Tuesday, November 24, 2009

Open letter to the San Francisco Board of Supervisors, on the City's commitment to the U.S.A.'s perpetual war on people and the planet

San Francisco Board of Supervisors

On October 9th, 2009, the  Blue Angels FA-18 jet fighter bombers flew past my window, in San Francisco, in diamond point formation, at close to the speed of sound, with about 3,000 gallons of kerosene based jet fuel on board.  

The FA-18s are wired to drop B-61 nuclear warheads, from their wingtips, though, so far as I know there were none attached this year. I nevertheless remembered 2007, when nuclear warheads were “accidentally” attached to the wingtips of a B-52, at the Minot, North Dakota, Air Force Base, unbeknownst to the pilot, who then flew the B-52 across the heartland to the Barksdale, Louisiana Air Force Base without knowing that he could have dropped nuclear warheads on Iowa, or other parts between. 

Flying with nuclear warheads attached to the wing tips is a practice called “airborne alert” which ended after one of our B-52s flying in airborne alert crashed in Greenland in 1968, but, it was accidentally revived in 2007.  Greenland, which was a colony of Denmark at the time, later sued Denmark for not protecting them---from us, the U.S.A.                                           

I now seem to be San Francisco's lay expert on the history, culture, technology, and official procedure that brings the annual Blue Angels military recruitment fest to San Francisco.  This year I finally learned that there was a Blue Angels TV drama series, starring Dennis Cross and Don Gordon, filmed with the cooperation of the Navy, and aired in syndication from September 26, 1960 to July 3, 1961.  

So, shortly after four Angels roared past my window, KPFA Radio News called me and Laura Magnani of the American Friends Service Committee's Bay Area office, after which I made this little video, posted it to the Youtube, and sent it to all of you, San Francisco Supervisors, and to Mayor Newsom, though I have yet to receive any indication that any of you watched it:

After I talked to KPFA News, I called Mayor Newsom's office, for the fifth time this year, to ask who had requested this year's Blue Angels Air Show, and he said---through his press office-- that you had: the government of the City and County of San Francisco, which includes you. 

In 2007, Mayor Newsom was proud to say that he had requested them; in 2008, he claimed that the Port Commission had, and that he therefore had nothing to do with it; and, in 2009, this year, he—through his press office--claimed that the government of the City and County of San Francisco, including you, requested it.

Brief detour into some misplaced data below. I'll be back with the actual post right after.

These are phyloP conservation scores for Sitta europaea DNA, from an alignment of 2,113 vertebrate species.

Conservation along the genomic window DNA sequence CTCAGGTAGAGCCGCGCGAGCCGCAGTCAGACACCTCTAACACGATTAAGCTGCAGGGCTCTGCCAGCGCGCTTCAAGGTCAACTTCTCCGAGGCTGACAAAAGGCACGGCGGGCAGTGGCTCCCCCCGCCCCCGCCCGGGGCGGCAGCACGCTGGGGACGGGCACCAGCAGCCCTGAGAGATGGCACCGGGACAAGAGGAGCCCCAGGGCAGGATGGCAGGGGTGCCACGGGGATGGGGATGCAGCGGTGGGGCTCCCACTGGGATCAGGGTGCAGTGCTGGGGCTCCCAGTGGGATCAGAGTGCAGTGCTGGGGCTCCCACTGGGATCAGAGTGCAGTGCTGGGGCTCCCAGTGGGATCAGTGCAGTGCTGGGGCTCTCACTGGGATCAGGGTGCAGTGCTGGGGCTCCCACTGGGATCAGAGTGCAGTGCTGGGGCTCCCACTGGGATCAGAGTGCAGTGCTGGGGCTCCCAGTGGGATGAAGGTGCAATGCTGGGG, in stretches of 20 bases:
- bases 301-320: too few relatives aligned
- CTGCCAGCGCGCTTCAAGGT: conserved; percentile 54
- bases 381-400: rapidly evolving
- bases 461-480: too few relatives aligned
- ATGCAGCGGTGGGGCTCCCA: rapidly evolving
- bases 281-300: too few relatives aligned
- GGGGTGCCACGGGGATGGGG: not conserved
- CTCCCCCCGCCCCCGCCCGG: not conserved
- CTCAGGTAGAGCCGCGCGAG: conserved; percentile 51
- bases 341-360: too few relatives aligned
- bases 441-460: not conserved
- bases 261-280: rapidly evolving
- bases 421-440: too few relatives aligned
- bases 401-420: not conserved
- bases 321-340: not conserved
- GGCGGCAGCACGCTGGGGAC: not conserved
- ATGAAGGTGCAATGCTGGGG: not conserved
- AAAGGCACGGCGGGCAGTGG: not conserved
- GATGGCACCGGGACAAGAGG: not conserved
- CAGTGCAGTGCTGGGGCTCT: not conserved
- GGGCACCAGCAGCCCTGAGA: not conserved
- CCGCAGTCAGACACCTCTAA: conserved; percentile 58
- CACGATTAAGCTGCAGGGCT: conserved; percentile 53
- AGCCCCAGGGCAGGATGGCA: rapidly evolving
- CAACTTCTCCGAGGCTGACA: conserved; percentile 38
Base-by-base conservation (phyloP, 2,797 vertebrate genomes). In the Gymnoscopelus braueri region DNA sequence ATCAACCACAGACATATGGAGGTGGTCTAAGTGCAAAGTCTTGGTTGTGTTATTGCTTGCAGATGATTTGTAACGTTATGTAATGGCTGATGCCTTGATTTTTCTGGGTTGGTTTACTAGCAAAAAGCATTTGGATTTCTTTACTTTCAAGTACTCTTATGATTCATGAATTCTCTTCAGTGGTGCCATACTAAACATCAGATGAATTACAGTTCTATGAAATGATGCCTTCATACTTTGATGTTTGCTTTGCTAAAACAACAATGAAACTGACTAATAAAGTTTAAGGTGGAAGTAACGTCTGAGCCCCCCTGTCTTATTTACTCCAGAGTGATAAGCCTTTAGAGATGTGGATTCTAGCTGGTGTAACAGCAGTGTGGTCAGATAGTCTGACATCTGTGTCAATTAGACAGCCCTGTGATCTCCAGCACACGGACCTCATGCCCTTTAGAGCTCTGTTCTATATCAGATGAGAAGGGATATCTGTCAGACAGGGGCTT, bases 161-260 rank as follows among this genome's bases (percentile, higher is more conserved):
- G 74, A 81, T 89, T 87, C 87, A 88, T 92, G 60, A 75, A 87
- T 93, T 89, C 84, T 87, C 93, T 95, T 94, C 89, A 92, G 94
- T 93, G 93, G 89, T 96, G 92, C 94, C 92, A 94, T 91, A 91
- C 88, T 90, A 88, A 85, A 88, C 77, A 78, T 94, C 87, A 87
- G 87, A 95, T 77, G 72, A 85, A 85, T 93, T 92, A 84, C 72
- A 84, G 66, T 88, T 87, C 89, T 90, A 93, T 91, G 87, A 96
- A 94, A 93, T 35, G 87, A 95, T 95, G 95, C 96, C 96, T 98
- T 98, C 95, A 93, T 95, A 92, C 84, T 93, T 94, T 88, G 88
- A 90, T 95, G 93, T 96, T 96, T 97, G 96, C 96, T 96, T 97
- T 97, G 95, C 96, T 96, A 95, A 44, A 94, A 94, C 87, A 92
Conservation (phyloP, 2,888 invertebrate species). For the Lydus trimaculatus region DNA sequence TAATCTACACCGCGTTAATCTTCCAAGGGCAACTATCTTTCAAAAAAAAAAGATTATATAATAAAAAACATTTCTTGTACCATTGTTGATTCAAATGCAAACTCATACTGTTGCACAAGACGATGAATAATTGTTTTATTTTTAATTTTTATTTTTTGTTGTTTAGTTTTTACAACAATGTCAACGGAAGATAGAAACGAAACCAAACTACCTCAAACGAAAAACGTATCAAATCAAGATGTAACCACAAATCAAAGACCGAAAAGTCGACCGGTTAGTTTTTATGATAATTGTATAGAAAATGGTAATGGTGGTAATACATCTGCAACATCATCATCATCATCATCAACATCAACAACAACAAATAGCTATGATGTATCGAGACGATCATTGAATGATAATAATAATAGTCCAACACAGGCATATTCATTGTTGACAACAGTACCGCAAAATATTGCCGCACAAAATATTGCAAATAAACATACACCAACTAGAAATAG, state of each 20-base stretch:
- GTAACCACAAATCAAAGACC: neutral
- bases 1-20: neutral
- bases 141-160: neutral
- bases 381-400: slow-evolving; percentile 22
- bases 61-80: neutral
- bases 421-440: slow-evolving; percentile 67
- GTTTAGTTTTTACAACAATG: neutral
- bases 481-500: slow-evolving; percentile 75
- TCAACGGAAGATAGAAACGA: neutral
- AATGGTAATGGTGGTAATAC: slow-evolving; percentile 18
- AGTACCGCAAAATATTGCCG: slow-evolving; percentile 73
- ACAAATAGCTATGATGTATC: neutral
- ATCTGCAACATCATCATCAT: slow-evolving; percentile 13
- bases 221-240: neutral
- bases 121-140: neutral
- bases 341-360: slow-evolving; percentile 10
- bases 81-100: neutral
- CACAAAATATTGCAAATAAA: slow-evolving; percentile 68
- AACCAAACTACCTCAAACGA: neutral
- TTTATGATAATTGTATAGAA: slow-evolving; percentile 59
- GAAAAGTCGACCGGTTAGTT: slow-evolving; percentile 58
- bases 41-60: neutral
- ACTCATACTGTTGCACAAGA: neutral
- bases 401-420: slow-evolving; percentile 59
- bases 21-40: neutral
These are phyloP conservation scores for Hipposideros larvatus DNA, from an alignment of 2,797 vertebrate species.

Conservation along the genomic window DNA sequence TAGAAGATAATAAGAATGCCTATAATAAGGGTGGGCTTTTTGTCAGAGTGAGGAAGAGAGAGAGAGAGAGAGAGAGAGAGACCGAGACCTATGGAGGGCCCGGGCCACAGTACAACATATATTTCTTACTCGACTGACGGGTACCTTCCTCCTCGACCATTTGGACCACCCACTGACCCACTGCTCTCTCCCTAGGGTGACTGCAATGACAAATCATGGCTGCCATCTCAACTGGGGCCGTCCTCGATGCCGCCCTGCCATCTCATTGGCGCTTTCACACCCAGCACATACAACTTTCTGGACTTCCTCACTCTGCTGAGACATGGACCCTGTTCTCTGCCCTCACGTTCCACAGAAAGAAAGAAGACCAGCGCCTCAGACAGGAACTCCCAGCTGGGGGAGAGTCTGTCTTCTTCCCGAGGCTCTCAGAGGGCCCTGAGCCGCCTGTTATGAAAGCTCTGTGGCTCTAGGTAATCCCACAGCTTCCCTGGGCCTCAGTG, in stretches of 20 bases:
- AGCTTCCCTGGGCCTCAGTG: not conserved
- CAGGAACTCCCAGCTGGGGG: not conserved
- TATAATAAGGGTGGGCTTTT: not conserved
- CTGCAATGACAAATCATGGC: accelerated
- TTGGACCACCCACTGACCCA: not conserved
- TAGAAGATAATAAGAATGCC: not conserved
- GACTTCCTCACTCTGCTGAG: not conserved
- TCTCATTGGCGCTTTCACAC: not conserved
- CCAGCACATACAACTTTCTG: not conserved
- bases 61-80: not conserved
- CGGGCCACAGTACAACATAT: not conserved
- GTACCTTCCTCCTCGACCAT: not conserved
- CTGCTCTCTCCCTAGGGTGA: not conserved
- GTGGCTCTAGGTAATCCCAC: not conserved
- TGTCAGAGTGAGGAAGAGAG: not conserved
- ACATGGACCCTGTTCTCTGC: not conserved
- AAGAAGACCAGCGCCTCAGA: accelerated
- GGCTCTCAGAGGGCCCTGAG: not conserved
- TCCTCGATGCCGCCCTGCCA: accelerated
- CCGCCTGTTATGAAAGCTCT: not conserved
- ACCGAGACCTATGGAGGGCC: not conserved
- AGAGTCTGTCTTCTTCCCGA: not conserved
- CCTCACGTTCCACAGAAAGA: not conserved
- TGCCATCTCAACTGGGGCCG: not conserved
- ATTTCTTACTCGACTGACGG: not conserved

The Blue Angels recruitment drive doesn't come unless you request it. That's official procedure. Dianne Feinstein requested it in 1981, eight years after the end of the draft, six years after the end of the Vietnam War, and three years after the assassination of Harvey Milk.

So, officially, you, the San Francisco Board of Supervisors, joined the mayor in requesting the 2009 military recruitment drive, tacitly or no. 

If, for any reason, you'd like to cancel the 2010 request already submitted at the end of September, all you have to do is write a letter to Secretary of the Navy Donald C. Winter. , preferably before the end of December, but anytime between now and next October.  Blue Angels Air Shows are often canceled, for many reasons.  The mayor can request the Blue Angels, but you can tell the Secretary of the Navy that you, the Board of Supervisors, would rather not host them in 2010.

Even if the Mayor requested it in your name, you could write a letter to the Secretary of the Navy saying that you'd like to cancel the request. There is nothing in the San Francisco City Charter that says who has the power to request or cancel a Blue Angels recruitment drive. So, the Mayor can request it, and you can write a letter saying that you'd like to cancel it.

It's not a legal issue; it's a cultural issue; it's about the culture of militarism, or peace.  Three entities---the Mayor, the Board, and the voters are legally constituted to express San Francisco's culture, by requesting or canceling the 2010 recruitment drive.   

But, all three have requested it, even if only tacitly, by allowing the mayor to request it, since 1981.


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